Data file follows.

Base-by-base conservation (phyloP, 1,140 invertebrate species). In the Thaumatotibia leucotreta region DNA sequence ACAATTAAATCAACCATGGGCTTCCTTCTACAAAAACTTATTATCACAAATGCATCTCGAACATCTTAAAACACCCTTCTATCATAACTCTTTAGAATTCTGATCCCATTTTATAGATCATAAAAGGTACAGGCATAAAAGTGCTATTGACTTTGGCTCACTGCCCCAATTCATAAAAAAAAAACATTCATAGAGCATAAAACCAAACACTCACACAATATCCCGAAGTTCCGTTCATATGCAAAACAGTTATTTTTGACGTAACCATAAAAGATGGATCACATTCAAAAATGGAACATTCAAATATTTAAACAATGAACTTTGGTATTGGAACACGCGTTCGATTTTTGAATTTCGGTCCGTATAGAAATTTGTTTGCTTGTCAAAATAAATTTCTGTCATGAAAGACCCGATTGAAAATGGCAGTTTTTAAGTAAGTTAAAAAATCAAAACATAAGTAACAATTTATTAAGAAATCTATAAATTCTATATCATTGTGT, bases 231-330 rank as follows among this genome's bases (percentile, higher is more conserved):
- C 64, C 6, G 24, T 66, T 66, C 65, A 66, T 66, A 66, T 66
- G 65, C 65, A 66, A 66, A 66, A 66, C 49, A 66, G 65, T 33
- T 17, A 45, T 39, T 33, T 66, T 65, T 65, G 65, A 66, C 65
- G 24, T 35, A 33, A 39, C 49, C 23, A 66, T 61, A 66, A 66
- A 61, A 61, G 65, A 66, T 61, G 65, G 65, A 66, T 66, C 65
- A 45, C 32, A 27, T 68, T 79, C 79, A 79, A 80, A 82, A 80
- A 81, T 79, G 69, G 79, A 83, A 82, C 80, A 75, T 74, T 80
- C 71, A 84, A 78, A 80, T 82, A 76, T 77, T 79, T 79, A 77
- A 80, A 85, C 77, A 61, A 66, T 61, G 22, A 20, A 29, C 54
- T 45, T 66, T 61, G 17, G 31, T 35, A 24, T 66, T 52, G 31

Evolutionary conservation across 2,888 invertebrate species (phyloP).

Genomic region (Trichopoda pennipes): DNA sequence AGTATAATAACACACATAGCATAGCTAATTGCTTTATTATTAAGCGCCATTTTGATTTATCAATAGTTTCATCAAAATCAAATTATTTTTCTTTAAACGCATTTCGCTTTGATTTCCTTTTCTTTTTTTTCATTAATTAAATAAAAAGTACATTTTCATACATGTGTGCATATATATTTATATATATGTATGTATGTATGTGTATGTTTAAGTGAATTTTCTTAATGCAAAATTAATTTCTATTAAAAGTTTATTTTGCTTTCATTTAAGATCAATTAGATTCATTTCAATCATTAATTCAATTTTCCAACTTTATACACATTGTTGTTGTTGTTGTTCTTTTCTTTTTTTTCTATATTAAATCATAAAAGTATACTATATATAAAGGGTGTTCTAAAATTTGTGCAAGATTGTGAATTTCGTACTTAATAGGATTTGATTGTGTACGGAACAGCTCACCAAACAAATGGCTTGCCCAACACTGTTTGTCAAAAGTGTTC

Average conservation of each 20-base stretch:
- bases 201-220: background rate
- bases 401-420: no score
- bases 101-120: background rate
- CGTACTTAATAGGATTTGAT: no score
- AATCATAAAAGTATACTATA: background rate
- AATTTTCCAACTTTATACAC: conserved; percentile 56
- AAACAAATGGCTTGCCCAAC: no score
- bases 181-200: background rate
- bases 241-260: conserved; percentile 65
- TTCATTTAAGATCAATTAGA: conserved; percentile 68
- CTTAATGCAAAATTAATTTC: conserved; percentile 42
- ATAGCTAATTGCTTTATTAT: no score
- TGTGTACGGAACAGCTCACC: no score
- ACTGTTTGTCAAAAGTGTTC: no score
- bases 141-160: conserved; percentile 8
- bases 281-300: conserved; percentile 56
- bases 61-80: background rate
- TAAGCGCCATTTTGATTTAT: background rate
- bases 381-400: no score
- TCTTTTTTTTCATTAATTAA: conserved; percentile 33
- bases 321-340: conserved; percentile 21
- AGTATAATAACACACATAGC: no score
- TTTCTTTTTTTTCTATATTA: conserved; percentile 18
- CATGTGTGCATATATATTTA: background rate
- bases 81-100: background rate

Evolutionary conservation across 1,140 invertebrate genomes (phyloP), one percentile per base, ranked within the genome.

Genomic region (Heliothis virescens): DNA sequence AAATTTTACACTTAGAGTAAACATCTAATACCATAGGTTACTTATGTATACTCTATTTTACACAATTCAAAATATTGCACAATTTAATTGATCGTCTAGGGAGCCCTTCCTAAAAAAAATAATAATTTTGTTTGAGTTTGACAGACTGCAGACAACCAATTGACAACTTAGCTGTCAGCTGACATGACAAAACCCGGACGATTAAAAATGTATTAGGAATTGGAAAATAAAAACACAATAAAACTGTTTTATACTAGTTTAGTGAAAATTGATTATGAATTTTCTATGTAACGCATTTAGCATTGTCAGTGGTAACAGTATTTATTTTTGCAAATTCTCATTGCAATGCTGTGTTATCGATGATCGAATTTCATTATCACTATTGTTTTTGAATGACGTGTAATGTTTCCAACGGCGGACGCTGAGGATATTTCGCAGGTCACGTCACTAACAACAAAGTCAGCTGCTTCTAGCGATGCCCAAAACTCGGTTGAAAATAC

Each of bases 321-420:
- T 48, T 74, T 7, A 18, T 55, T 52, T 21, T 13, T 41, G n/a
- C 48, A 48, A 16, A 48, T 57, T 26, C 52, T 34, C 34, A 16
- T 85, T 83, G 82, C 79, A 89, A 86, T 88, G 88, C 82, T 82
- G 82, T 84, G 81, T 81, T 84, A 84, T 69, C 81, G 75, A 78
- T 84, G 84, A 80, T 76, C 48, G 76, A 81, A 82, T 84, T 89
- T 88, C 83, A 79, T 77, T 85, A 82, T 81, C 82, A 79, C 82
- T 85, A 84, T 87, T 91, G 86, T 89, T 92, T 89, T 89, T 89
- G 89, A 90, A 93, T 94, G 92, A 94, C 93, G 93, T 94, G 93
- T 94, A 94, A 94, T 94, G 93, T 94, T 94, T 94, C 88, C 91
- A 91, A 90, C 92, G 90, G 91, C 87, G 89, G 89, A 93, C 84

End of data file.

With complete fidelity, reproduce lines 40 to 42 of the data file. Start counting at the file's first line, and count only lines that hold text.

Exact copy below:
Evolutionary conservation across 1,140 invertebrate genomes (phyloP), one percentile per base, ranked within the genome.

Genomic region (Heliothis virescens): DNA sequence AAATTTTACACTTAGAGTAAACATCTAATACCATAGGTTACTTATGTATACTCTATTTTACACAATTCAAAATATTGCACAATTTAATTGATCGTCTAGGGAGCCCTTCCTAAAAAAAATAATAATTTTGTTTGAGTTTGACAGACTGCAGACAACCAATTGACAACTTAGCTGTCAGCTGACATGACAAAACCCGGACGATTAAAAATGTATTAGGAATTGGAAAATAAAAACACAATAAAACTGTTTTATACTAGTTTAGTGAAAATTGATTATGAATTTTCTATGTAACGCATTTAGCATTGTCAGTGGTAACAGTATTTATTTTTGCAAATTCTCATTGCAATGCTGTGTTATCGATGATCGAATTTCATTATCACTATTGTTTTTGAATGACGTGTAATGTTTCCAACGGCGGACGCTGAGGATATTTCGCAGGTCACGTCACTAACAACAAAGTCAGCTGCTTCTAGCGATGCCCAAAACTCGGTTGAAAATAC

Each of bases 321-420: